Wednesday, 11 September 2019

Oenochroma turneri 

Just when I thought we had run out of new moths, this  Oenochroma turned up on the window early in the morning a couple of days ago.

Oenochroma turneri OENOCHROMINAE GEOMETRIDAE

Food plants are Macadamia and a Weeping fig, although it is likely other figs would also be eaten. We have both Macadamia and several fig trees.
Wing span about 65mm.



 Family:- GEOMETRIDAE
Sub Family:- OENOCHROMINAE
Genus:- Oenochroma
Species:- turneri





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Elaeonoma deltacostamela OECOPHORINAE OECOPHORIDAE

Was:- Eulechria deltacostamela
Larval food plant listed for the previous name, Eulechria deltacostamela, is dead Eucalyptus leaves.
Wing span about 15mm.





Family:- OECOPHORIDAE
Sub Family:- OECOPHORINAE
Genus:- Elaeonoma
Species:- deltacostamela












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Wednesday, 4 September 2019

Xanthodes congenita

Xanthodes congenita BAGISARINAE NOCTUIDAE

The most likely larval food plants here are Kurrajong ( Brachychiton, STERCULIACEAE ) and they are also said to feed on Hibiscus, but the only one we have here is Hibiscus heterophyllus, (MALVACEAE).




Family:- NOCTUIDAE
Sub Family:- BAGISARINAE
Genus:- Xanthodes
Species:- congenita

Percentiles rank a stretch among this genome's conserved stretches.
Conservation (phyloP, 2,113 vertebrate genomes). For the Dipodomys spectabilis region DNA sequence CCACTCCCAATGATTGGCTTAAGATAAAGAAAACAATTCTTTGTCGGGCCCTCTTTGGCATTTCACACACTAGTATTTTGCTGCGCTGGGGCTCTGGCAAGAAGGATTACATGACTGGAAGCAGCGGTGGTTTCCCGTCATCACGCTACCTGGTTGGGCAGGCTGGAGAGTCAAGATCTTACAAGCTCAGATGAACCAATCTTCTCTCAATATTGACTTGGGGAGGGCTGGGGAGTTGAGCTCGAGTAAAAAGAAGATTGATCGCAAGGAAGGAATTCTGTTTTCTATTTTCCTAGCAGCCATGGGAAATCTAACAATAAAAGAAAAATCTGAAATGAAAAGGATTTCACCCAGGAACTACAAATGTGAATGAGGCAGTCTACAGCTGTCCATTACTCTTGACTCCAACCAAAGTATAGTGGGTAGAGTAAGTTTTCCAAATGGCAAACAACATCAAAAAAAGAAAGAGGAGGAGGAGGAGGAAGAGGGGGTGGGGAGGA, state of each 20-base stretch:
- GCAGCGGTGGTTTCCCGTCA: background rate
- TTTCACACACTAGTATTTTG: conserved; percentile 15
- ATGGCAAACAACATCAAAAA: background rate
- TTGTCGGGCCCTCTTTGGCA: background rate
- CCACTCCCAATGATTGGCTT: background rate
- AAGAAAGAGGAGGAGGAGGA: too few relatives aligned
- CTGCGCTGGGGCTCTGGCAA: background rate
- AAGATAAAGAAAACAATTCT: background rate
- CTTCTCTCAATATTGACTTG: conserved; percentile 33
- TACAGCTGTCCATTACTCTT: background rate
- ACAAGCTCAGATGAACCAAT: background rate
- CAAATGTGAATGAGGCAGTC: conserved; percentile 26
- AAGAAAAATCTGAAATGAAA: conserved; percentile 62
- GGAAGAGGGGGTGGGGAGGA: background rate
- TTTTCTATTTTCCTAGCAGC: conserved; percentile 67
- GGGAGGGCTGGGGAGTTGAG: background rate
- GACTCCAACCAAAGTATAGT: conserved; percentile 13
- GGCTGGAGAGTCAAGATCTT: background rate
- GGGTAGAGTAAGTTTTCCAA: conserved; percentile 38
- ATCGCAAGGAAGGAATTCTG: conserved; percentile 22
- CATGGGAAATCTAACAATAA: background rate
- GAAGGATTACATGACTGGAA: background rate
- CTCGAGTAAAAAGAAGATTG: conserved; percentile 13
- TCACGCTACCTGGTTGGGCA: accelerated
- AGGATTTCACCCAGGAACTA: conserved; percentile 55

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Anestia semiochrea ARCTIINAE EREBIDAE

This is a male, the females can't fly. The colouring of the fore wing of the males varies quite a lot and this has caused a number of synonyms, Xanthodule semiochrea and Anestia ombrophanes are just a couple.
Wing span is around 15mm.
Larval food plant is likely to be Lichen and possibly also Algae.




Family:- EREBIDAE
Sub Family:- ARCTIINAE
Genus:- Anestia
Species:- semiochrea







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Wednesday, 28 August 2019

Amata nigriceps 

Amata nigriceps ARCTIINAE EREBIDAE

The classification of this moth has changed a bit over the last couple of years and there are some
sites that still have them in Artiidae sub family Ctenuchinae. I have gone by the Bold Systems
name.
The identification of the Amata species is difficult due to them being very similar. I hope I have
this one correct.
The larvae of some of the Amata moths have been known to eat a variety of plants including dead
Eucalyptus leaves.





Family:- EREBIDAE
Sub Family:- ARCTIINAE
Genus:- Amata
Species:- nigriceps











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Talanga tolumnialis SPILOMELINAE CRAMBIDAE 

Larval food plant is the foliage and shoots of Fig species  (Ficus, MORACEAE).
They are also known in the Northern Territory, India, Indonesia and the New Hebrides.






Family:- CRAMBIDAE
Sub Family:- SPILOMELINAE
Genus:- Talanga
Species:- tolumnialis











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Wednesday, 21 August 2019

Corgatha dichionistis 

Corgatha dichionistis ACONTIINAE EREBIDAE 

I was not able to find anything on the biology of these moths.



Family:- EREBIDAE
Sub Family:- ACONTIINAE
Genus:- Corgatha 
Species:- dichionistis


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Mixocera latilineata GEOMETRINAE GEOMETRIDAE

There is some confusion with photos on some of the internet sources of Oenochroma infantilis